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“Why you should have balance.” With Candice Georgiadis & Dr. Thomas Trevisani

Generally speaking the word beauty is a positive word, with roots in balance, harmony and overall general visual appearance. Although spiritually and philosophically we know that beauty is more than skin deep. However, for the purposes of our profession, we focus on anatomic or visual appearance as the gold standard for beauty. In today’s culture, the […]

Generally speaking the word beauty is a positive word, with roots in balance, harmony and overall general visual appearance. Although spiritually and philosophically we know that beauty is more than skin deep. However, for the purposes of our profession, we focus on anatomic or visual appearance as the gold standard for beauty. In today’s culture, the concept of beauty is clear — it’s all about how something or someone looks. This may sound superficial, but over the decades I’ve learned that one’s appearance is deeply rooted and intimately connected to their personal well-being.


Asa part of our series about how technology will be changing the beauty industry, I had the pleasure of interviewing Board Certified Plastic Surgeon Dr. Thomas Trevisani.

Dr. Thomas Trevisani, often referred to as Dr. Tom, is a Board Certified Plastic Surgeon who specializes in Rhinoplasty, Primary and Revision, as well as Body Contouring after weight loss including post-bariatric reconstruction. His body contouring procedures are precise and transformative. His Rhinoplasties are elegant and refined. Practicing for over 30 years, Dr. Tom has become widely known for performing Closed Rhinoplasty, also referred to as Endonasal Rhinoplasty, nasal surgery performed by making all main incisions hidden inside.

Based in Orlando, Florida, Dr. Tom is one of the most experienced and trusted cosmetic surgeons in the country. He has been featured in a wide range of top tier media outlets including The Doctors, and won “Best Bets” by Orlando Sentinel for five consecutive years. He was named “Top Physician” by Orlando Family Magazine, “Top 100 Doctors” by Real Self from 2012 to 2019.

In addition to being certified by the American Board of Plastic Surgery, Dr. Tom is a member of the American Society of Aesthetic Plastic Surgery, and was previously on the Board of Directors for the Orlando Chapter of the American Cancer Society. In response to his lectures and publications, Dr. Tom has been the recipient of the Physician’s Recognition Award for Continuing Medical Education by the American Medical Association. Dr. Thomas P. Trevisani’s private practice has been successfully performing plastic and reconstructive surgery in the Orlando area since 1981.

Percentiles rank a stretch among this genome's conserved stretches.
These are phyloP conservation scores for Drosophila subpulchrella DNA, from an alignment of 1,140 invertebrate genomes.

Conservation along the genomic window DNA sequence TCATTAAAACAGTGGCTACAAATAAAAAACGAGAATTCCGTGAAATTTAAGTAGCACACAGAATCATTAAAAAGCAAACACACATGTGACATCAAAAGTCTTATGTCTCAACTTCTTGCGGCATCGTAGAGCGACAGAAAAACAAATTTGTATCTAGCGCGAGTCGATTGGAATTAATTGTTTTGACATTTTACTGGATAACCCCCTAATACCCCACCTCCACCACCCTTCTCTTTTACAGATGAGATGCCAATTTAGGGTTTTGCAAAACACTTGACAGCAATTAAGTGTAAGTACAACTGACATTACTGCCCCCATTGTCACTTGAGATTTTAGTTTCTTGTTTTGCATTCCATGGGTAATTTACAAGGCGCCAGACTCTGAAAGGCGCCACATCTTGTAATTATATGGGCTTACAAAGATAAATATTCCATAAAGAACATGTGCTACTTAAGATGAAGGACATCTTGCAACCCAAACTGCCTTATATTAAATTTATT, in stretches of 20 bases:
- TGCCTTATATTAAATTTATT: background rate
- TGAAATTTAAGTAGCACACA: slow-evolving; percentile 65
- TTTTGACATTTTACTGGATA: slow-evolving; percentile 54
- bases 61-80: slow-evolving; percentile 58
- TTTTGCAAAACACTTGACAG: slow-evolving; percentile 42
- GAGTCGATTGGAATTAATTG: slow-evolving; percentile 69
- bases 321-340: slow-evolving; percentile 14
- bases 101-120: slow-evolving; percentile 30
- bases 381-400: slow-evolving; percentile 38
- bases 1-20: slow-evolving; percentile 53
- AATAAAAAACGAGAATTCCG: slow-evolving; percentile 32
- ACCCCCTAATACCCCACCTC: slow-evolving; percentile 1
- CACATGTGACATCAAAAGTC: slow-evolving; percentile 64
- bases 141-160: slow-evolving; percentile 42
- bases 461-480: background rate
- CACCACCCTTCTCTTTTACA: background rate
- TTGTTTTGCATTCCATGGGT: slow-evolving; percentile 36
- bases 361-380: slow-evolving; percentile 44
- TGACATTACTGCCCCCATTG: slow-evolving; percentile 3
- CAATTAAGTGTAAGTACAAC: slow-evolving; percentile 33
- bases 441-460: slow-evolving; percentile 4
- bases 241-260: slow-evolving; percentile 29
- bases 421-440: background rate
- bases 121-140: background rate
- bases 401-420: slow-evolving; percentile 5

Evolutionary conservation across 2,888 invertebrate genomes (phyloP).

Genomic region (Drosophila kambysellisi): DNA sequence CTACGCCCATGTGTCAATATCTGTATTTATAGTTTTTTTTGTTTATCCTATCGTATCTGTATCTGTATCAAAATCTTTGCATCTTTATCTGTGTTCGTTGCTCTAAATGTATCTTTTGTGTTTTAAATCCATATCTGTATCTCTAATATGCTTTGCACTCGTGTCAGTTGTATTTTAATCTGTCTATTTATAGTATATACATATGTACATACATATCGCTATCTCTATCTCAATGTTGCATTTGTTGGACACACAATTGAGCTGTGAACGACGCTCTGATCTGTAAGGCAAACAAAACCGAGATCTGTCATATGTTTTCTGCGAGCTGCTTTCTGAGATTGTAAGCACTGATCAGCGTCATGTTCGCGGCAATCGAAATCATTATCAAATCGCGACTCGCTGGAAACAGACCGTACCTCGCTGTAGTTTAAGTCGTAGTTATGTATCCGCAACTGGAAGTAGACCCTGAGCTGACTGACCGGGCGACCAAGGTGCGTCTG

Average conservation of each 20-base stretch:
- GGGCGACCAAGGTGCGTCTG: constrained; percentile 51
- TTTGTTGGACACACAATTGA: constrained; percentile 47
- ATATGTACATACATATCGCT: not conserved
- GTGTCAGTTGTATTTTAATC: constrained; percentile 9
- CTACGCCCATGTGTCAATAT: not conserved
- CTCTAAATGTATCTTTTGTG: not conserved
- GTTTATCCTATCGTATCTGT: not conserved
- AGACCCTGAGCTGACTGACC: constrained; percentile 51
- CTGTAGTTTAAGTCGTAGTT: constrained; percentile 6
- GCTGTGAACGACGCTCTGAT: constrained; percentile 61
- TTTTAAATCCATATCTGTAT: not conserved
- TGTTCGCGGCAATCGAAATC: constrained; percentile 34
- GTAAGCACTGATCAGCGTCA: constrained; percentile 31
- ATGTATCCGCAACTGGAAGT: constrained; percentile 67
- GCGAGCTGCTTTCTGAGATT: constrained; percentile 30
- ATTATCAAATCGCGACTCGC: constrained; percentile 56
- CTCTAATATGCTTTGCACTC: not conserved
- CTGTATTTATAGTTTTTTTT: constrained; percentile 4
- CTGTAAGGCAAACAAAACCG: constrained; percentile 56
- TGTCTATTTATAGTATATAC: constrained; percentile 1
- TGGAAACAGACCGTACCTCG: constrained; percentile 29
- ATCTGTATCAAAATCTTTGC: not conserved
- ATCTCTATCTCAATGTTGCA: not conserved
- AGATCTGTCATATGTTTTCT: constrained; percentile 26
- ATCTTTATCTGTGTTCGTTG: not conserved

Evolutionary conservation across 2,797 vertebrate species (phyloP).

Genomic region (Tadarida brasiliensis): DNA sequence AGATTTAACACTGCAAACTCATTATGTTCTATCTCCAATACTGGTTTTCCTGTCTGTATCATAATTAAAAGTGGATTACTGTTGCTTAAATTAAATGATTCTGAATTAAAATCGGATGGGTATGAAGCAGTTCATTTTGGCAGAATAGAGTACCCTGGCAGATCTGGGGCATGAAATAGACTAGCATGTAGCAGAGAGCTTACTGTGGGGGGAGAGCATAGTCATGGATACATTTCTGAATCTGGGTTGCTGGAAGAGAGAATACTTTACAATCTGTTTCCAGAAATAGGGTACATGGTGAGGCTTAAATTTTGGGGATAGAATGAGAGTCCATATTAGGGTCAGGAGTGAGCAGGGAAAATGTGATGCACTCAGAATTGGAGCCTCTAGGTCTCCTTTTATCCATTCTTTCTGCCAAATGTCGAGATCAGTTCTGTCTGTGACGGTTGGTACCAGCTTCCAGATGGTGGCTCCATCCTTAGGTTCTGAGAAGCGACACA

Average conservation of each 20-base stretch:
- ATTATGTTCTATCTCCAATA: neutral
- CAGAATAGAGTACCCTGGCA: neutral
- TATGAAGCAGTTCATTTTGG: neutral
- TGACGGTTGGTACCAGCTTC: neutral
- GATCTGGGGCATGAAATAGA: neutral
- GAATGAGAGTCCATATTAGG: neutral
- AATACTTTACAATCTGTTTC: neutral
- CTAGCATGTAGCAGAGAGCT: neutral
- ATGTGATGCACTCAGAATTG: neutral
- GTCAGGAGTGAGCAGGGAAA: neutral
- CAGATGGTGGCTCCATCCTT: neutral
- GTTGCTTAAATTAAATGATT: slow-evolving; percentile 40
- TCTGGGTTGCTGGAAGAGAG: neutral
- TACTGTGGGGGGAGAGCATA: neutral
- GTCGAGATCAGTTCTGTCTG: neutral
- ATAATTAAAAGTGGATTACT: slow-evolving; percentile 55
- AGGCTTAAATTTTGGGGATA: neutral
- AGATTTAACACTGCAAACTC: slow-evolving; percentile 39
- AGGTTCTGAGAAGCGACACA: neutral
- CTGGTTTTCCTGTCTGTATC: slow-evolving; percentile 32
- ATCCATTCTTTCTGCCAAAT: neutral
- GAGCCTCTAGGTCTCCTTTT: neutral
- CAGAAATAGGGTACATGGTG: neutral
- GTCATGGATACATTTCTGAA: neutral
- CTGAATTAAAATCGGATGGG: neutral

Thank you so much for doing this with us! Before we dive in, our readers would love to learn a bit more about you. Can you tell us a story about what brought you to this specific career path?

What brought me to this specific career path of plastic surgery goes back to my preteen years.

I’m part of a large Italian family and I’m a second-generation Italian American. We have a family grocery store and working there as a teenager taught me the benefit of serving the customer. Weekends at the grocery store were very busy, noisy and educational.

My father and grandfather were very specific and demanding with respect to the details of customer service.

One day I sustained a very deep cut on my right hand. My grandfather quickly applied pressure, wrapped it up and off I went to the emergency room. I was accompanied by my father’s younger brother, who was a medical student at the time. He actually supervised the repair of the cut. That was my first exposure to the power and efficiency of the field of medicine.

As a senior in high school, I started to develop abdominal pain, which was followed by two or three days of observation by my uncle, who now was a practicing family doctor. He ended up taking me to the emergency room, where I ultimately received the diagnosis of a perforated appendix. I was immediately rushed to surgery. At that time, we were lacking certain antibiotics and I spent one full month or more in the hospital, being tended to by nursing students, registered nurses, and my uncle. That experience solidified the path of medicine for me.